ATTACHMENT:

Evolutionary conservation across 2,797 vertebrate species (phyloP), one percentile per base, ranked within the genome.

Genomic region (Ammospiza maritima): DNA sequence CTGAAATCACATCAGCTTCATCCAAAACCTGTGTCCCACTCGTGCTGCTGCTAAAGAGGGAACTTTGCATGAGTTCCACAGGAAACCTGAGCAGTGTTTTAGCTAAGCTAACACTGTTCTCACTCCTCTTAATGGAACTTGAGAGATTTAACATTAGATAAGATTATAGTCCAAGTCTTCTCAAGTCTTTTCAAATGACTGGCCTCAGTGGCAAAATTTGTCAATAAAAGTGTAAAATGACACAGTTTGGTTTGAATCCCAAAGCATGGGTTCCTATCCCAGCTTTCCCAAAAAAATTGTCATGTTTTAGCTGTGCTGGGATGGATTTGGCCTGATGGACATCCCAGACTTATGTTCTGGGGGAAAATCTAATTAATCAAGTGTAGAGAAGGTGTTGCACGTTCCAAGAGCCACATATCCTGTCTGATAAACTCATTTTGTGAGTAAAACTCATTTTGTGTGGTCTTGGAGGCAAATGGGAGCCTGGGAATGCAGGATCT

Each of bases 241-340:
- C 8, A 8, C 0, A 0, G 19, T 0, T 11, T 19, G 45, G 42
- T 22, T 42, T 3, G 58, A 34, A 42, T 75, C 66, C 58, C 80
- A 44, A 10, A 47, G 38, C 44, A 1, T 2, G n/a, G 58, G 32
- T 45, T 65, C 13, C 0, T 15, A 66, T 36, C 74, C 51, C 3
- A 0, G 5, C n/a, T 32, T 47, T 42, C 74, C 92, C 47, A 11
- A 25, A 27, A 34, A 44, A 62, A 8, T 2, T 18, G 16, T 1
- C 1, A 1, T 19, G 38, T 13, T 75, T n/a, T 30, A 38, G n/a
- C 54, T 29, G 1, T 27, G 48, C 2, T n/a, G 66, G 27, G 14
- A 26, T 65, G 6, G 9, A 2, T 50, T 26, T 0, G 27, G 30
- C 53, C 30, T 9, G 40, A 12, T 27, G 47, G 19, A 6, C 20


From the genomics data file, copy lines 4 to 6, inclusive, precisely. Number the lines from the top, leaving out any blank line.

- C 8, A 8, C 0, A 0, G 19, T 0, T 11, T 19, G 45, G 42
- T 22, T 42, T 3, G 58, A 34, A 42, T 75, C 66, C 58, C 80
- A 44, A 10, A 47, G 38, C 44, A 1, T 2, G n/a, G 58, G 32